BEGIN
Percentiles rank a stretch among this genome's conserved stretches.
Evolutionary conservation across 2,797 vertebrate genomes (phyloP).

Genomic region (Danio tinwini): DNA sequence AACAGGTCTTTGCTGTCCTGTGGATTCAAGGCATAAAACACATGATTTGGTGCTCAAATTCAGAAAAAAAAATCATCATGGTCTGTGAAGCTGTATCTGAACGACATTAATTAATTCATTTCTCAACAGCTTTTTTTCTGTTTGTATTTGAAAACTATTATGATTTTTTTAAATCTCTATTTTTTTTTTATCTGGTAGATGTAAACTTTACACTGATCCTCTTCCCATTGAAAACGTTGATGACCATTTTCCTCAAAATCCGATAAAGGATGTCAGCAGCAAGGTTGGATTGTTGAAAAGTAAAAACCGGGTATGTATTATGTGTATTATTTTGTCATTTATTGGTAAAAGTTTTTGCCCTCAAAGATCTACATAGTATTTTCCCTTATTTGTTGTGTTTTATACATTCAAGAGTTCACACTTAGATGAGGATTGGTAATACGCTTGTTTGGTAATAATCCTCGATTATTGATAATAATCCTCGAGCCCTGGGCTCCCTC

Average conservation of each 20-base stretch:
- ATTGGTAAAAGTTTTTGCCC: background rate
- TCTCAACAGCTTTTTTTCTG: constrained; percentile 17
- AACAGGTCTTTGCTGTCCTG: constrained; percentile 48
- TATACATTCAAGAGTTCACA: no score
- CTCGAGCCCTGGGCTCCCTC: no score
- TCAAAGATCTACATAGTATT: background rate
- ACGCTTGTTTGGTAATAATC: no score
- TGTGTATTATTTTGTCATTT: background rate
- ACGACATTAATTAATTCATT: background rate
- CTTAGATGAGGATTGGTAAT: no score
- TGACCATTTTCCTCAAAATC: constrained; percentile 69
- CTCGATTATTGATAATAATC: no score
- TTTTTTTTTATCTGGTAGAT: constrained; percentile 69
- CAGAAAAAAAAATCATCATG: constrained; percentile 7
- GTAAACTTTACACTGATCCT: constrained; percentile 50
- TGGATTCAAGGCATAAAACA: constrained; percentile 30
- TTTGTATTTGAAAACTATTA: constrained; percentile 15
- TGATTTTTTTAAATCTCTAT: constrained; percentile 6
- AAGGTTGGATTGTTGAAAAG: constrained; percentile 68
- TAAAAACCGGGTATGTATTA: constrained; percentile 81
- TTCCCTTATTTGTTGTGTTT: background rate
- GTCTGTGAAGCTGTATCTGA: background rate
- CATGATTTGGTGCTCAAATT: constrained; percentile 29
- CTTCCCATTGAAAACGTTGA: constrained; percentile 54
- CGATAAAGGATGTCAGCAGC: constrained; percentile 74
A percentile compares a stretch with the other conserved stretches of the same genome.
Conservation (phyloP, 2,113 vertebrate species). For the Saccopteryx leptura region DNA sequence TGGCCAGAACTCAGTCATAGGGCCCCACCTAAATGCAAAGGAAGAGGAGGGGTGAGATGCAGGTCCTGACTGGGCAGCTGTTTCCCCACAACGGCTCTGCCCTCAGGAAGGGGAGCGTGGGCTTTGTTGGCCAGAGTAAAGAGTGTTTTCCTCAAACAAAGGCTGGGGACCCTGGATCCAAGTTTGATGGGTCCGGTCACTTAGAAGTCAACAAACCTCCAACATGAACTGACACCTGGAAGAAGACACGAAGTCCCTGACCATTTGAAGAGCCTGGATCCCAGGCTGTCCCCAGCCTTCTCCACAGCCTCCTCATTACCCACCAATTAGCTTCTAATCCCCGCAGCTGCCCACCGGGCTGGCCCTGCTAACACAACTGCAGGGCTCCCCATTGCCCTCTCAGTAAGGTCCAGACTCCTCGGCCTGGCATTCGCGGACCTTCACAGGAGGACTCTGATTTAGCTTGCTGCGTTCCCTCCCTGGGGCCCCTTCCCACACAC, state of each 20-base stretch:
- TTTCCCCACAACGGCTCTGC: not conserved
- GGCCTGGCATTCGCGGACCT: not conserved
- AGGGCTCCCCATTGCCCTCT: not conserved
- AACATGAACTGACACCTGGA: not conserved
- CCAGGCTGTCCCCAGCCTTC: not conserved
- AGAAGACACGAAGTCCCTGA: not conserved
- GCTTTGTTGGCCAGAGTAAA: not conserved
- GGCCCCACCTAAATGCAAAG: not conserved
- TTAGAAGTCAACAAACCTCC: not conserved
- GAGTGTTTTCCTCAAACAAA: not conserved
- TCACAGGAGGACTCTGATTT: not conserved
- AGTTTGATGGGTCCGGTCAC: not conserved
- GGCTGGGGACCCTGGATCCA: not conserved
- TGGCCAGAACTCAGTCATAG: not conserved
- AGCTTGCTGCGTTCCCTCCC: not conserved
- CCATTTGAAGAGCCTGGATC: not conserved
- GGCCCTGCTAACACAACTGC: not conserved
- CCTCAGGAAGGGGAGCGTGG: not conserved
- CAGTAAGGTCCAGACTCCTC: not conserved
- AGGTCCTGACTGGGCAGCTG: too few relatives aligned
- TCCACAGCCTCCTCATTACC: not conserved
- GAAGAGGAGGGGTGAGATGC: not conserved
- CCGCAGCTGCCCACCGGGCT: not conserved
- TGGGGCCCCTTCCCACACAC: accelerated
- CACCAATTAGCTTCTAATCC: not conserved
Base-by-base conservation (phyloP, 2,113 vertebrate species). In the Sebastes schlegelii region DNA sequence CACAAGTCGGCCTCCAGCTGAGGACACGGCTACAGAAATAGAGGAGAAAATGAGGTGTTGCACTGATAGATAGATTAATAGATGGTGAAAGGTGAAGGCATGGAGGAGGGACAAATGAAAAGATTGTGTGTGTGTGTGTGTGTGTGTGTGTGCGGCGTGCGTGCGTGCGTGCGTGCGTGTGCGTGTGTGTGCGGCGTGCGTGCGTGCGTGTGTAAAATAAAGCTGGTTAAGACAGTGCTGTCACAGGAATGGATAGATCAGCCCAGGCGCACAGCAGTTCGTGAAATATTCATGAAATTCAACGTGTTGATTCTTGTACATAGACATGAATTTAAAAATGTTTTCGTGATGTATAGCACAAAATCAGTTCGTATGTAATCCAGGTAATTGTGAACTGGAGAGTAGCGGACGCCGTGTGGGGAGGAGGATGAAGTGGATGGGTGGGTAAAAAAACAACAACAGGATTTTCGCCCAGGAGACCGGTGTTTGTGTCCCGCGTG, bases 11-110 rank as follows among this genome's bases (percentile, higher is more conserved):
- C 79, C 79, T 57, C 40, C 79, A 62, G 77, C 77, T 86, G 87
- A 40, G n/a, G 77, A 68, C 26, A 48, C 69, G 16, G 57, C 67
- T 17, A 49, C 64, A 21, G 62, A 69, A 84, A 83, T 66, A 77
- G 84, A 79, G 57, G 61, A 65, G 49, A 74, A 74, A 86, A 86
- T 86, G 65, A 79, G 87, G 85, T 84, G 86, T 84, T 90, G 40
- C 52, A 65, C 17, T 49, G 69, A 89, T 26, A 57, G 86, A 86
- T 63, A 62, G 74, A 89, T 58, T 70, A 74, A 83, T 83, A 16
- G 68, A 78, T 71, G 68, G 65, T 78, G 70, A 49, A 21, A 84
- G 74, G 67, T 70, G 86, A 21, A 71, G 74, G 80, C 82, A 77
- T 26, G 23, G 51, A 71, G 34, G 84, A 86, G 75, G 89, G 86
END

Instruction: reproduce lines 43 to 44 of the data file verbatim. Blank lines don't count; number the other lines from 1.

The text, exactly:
- AGTTTGATGGGTCCGGTCAC: not conserved
- GGCTGGGGACCCTGGATCCA: not conserved